Low back pain, called lumbar disc disease or lumbar radiculitis, can often contribute to foot pain. This article discusses how chronic back pain often contributes to foot pain and and the neuroanatomy of the lumbar spine, leg and foot.
My back pain can make my feet hurt?
How chronic lumbar disc disease is a frequent cause of leg and foot pain
In a previous post, I listed lumbar disc disease as a differential diagnosis for Morton’s neuroma. The lumbar region of the spine is the lower back, just above the pelvis. The nerves that supply sensation and motor function to the leg and foot exit the spin at the level of the lumbar spine. Any injury or deformity of the lumbar spine may affect the nerves that innervate the leg and foot. Conditions of the lumbar spine that may contribute to foot pain include:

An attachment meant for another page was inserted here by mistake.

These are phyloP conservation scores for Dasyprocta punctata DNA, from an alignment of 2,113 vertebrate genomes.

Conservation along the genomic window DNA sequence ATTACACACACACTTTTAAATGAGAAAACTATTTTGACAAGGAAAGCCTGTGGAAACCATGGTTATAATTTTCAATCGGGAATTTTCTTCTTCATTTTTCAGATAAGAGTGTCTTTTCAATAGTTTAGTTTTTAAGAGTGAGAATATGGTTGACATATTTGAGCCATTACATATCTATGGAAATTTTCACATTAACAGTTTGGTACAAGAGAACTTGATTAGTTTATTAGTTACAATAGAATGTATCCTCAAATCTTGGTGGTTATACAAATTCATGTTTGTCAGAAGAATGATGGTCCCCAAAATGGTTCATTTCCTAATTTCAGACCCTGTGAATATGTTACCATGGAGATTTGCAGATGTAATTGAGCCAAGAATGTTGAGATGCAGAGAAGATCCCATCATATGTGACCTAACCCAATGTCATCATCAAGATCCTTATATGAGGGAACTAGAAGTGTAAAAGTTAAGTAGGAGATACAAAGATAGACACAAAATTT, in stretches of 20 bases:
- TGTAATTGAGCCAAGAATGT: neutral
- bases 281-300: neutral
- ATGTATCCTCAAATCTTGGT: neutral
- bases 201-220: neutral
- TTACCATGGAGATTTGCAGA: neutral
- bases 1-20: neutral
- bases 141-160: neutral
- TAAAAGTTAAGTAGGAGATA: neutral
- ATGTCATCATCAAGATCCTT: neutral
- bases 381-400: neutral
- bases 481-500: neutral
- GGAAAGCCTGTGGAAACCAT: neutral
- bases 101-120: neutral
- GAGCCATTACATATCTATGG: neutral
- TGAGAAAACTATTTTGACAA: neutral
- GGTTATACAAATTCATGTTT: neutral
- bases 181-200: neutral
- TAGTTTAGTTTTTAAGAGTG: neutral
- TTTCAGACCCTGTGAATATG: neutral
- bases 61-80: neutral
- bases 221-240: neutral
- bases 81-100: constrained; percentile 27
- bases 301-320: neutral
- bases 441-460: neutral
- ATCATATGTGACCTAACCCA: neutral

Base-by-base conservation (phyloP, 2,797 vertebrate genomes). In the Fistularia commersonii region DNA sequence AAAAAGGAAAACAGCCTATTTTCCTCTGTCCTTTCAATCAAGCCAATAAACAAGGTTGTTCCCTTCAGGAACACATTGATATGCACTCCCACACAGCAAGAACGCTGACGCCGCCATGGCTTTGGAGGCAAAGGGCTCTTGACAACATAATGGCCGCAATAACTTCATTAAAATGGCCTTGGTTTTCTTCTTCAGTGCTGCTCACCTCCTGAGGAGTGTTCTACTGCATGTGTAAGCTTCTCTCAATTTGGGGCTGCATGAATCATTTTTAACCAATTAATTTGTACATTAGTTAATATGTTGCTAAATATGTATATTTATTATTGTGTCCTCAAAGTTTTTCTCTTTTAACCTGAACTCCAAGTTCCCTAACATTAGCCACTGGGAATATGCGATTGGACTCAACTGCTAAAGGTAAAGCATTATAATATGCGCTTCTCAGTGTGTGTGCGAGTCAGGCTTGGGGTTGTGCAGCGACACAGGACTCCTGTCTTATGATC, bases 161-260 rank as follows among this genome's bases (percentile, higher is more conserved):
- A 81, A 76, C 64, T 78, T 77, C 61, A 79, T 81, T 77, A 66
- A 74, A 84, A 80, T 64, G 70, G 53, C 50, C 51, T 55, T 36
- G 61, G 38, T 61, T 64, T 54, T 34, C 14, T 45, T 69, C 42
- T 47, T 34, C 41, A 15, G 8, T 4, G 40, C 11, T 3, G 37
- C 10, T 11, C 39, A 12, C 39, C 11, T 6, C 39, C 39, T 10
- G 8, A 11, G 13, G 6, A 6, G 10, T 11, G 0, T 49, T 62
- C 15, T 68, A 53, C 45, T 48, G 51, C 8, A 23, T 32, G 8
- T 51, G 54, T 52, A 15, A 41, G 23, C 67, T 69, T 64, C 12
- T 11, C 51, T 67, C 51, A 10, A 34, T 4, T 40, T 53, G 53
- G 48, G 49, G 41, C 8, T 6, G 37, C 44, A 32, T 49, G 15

- Lumbar disc disease
- Herniated lumbar disc
- Arthritis of the lower back
- Age-related narrowing of the spine due to disc atrophy
In a healthy back, the nerves of the leg and foot exit the spine through a small opening called a foramen. Any factor that contributes to narrowing of the foramen will place compression on the lumbar nerves creating pain in the leg and foot. In advanced cases of lumbar nerve compression, patients will lose strength and motor function of the leg.
Symptoms of leg and foot pain due to disc disease include pain on the side and front of the thigh, pain down the side of the leg and dull aching pain of the foot. When leg and foot pain is caused by compression of the nerve roots of the lumbar spine, this condition is called lumbar radiculitis. The distribution of the nerves of the leg and foot are seen in this image.
Lumbar radiculitis should be a differential diagnosis for leg and foot pain.